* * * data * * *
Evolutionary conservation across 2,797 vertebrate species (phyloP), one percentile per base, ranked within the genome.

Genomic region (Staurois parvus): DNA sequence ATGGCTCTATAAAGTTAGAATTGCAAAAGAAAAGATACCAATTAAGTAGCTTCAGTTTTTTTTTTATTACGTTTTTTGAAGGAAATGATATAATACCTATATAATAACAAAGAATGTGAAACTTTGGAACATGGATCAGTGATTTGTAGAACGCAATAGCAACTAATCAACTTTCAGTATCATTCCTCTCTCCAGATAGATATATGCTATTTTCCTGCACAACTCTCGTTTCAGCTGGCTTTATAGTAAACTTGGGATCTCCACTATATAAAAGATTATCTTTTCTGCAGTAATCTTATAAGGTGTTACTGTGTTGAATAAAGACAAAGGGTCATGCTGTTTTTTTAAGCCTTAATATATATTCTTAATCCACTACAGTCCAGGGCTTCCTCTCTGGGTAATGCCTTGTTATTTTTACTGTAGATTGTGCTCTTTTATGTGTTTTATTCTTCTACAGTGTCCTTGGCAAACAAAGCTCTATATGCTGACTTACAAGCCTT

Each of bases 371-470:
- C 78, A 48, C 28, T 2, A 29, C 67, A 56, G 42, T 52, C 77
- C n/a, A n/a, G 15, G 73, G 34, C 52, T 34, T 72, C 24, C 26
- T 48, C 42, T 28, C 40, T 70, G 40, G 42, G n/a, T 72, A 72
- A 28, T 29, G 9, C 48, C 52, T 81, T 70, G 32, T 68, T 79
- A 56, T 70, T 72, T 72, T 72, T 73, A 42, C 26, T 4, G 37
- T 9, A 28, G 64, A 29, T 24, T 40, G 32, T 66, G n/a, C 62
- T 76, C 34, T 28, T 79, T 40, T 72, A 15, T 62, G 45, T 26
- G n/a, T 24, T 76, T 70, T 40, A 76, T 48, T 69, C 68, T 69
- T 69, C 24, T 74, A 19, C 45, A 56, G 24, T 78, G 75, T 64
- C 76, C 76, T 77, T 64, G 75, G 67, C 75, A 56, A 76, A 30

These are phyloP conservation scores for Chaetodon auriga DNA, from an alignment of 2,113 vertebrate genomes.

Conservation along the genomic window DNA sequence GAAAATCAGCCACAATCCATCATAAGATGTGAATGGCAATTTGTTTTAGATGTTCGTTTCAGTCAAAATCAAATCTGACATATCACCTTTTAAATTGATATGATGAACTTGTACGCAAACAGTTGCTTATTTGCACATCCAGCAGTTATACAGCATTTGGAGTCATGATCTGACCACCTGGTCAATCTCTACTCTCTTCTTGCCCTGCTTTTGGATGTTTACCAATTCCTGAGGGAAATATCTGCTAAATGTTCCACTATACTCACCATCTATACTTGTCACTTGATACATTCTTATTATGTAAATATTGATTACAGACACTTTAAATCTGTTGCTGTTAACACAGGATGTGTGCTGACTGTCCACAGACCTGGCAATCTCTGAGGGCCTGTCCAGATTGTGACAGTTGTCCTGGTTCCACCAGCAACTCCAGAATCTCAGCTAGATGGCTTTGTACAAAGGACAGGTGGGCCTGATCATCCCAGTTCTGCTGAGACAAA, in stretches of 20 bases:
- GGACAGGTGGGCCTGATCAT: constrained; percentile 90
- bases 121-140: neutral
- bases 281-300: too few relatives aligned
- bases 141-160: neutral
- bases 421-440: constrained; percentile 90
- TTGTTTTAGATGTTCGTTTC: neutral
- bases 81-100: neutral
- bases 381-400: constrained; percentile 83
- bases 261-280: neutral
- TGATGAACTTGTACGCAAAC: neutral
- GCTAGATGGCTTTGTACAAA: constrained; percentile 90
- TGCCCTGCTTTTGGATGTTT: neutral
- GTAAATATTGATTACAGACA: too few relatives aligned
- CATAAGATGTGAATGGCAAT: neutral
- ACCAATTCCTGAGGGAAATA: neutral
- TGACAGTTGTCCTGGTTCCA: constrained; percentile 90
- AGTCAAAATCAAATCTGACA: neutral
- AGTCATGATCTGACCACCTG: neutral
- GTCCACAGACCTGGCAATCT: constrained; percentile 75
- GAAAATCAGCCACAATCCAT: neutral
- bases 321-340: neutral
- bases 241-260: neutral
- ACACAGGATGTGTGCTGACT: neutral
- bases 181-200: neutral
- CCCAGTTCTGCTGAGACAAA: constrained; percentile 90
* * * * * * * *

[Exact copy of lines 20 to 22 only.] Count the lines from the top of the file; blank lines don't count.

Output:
- bases 421-440: constrained; percentile 90
- TTGTTTTAGATGTTCGTTTC: neutral
- bases 81-100: neutral